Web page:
CHAPEL HILL, N.C. - Perhaps it’s too much rose-colored rewinding to call Boston College’s Atlantic Coast Conference opener a success.
North Carolina cruised to a 21-point lead early in the second half, and finished off BC late, dropping the Eagles to 5-10.
Yet, the fight the Eagles showed against the talented Tar Heels gives coach Steve Donahue something to build on, even if the scoreboard read “UNC 83, BC 60’’ at the Dean Smith Center yesterday afternoon.
In January 2009, the year of the Tar Heels’ last national championship, the Eagles came away with a stunning 85-78 victory in Chapel Hill. Last season, Donahue’s first at BC, his team trailed by 13 with 7:40 to play on Tobacco Road, only to lose, 48-46, when a last-second shot rimmed out.
For a moment yesterday, the Eagles had a similar opportunity, cutting a 21-point deficit to single digits and making 20,582 fans more than a little antsy. When Patrick Heckmann, one of five freshman starters for BC, made a 3-pointer with 9:19 remaining, the Tar Heels’ advantage was 59-50.
“There was a stretch of really good basketball,’’ Donahue said.
The Eagles were spreading the floor on offense and playing unselfishly. They hustled back on defense, limiting a potentially lethal North Carolina fast break to just 8 points.
“If we execute the way Coach D wants us to, we have a chance,’’ said freshman forward Ryan Anderson. “I feel like in that stretch we were executing very precisely. If we play that type of basketball every game, we can play with any team in the country.’’
North Carolina is not just any team. The third-ranked Tar Heels (14-2, 1-0) did not allow this one to get any closer, as their bigger and more experienced front line eventually wore on the Eagles.
Harrison Barnes finished with 25 points on 10-of-15 shooting, making 3 of 4 from 3-point range. Seven-footer Tyler Zeller made 8 of 12 shots for 20 points. Long-limbed John Henson bothered numerous BC shots, blocking three and scoring 14 points.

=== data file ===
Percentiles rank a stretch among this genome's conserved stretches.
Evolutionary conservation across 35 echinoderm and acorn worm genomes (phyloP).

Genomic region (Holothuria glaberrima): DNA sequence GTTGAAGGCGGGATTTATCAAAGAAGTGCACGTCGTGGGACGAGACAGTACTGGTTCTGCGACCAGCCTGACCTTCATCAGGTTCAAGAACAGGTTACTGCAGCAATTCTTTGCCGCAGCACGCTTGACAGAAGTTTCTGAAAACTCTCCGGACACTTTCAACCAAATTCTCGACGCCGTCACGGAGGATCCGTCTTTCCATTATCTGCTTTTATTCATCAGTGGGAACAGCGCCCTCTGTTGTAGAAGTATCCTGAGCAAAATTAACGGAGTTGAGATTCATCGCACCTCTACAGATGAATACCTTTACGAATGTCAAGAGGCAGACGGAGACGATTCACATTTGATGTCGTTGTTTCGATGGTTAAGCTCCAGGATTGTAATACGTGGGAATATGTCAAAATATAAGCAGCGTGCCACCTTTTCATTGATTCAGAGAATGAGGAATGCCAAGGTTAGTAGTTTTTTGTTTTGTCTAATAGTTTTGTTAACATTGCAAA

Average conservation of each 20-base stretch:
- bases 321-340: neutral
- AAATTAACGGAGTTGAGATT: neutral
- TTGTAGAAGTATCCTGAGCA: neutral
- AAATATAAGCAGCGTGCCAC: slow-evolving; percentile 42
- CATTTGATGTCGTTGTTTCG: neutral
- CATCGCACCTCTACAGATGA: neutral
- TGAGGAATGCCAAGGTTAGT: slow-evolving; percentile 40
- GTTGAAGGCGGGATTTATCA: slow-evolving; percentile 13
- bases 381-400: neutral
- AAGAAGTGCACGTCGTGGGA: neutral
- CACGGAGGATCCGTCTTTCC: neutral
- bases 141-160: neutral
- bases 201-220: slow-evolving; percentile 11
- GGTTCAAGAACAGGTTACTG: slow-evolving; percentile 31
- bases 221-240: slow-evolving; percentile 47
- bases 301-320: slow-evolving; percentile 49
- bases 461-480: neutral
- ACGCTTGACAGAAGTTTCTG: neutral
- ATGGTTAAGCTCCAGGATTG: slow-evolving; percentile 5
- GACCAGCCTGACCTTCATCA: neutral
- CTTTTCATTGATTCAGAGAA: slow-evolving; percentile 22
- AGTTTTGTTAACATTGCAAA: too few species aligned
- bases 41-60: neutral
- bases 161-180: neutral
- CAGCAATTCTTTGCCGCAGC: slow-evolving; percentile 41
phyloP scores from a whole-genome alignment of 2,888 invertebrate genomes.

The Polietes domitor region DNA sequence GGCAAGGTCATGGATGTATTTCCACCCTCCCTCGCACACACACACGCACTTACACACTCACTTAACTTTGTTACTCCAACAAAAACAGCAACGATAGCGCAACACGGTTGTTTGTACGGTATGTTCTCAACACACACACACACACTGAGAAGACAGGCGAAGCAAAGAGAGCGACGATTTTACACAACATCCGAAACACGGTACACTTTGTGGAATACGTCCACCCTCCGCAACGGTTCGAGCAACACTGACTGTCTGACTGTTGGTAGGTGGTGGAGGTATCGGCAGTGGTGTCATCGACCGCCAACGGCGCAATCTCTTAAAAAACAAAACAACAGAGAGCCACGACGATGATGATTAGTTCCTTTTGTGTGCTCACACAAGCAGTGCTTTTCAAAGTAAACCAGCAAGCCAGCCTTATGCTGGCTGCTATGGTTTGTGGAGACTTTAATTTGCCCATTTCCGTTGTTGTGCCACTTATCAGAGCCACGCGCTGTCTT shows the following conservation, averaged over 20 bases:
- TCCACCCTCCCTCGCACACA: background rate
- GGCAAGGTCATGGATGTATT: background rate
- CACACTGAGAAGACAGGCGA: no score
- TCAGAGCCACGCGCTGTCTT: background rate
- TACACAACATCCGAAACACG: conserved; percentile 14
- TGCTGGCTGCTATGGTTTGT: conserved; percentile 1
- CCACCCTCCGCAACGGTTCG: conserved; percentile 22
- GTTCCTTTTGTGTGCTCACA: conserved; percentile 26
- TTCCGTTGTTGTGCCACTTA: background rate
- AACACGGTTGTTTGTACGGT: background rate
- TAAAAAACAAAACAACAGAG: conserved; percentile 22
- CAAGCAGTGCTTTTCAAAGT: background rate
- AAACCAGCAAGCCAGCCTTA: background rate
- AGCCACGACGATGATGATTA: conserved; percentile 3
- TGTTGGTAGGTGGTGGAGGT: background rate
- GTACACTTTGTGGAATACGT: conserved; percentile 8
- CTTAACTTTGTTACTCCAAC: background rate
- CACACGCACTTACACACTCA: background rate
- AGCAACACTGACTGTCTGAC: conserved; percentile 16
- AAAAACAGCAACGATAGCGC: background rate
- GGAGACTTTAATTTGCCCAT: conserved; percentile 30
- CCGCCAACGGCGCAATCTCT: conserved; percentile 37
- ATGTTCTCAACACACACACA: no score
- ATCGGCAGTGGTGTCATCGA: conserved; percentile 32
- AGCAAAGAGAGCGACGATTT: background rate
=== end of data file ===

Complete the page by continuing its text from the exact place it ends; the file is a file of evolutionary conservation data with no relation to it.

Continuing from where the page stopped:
Point guard Kendall Marshall, a player Donahue praised for his unselfishness, finished with 11 of the Tar Heels’ 18 assists.
North Carolina coach Roy Williams came away impressed with the Eagles.
“Five freshmen and they never got really shook,’’ Williams said. “I think he’s going to have a really good club. It’s hard to do it with five freshmen in this league, but he’s building a program. He’s not just coaching for today.’’
Donahue was not hailing the outcome as any sort of moral victory, but he said the Eagles showed they can play better than some of their earlier results this season.
“If the [North Carolina] kids look at what we’ve done, what we’ve been involved with over the last month and a half, it’s hard to sense that this team’s going to come in and give you a game,’’ Donahue said. “There’s no team in the country with a chance to grow more than we do . . . I sense that every day these guys come in, they’re more comfortable being a college basketball player.’’
For the second consecutive game, BC brought junior guard Matt Humphrey off the bench. Though Humphrey said he’s still adjusting to the role, he made 6 of 12 shots for a team-high 14 points. Anderson struggled with his outside shot (1 of 7 on 3-pointers), but had 13 points and a team-high six rebounds.
Humphrey said the Eagles have to keep attacking this season, the same way they did when cutting into the big deficit.
“We just went at them,’’ Humphrey said. “They probably expected us to make it a grinding game and slow it down, but in reality, that’s the way we play as well.’’
The Eagles committed 20 turnovers and went just 3 for 9 from the free throw line. Still, for stretches BC looked much better than a team with seven double-digit losses.
“Just watching guys compete, I can try to visualize where they’ll be 10, 20, 50 games from now, playing in this environment,’’ Donahue said. “I think we’ve got a pretty good upside.’’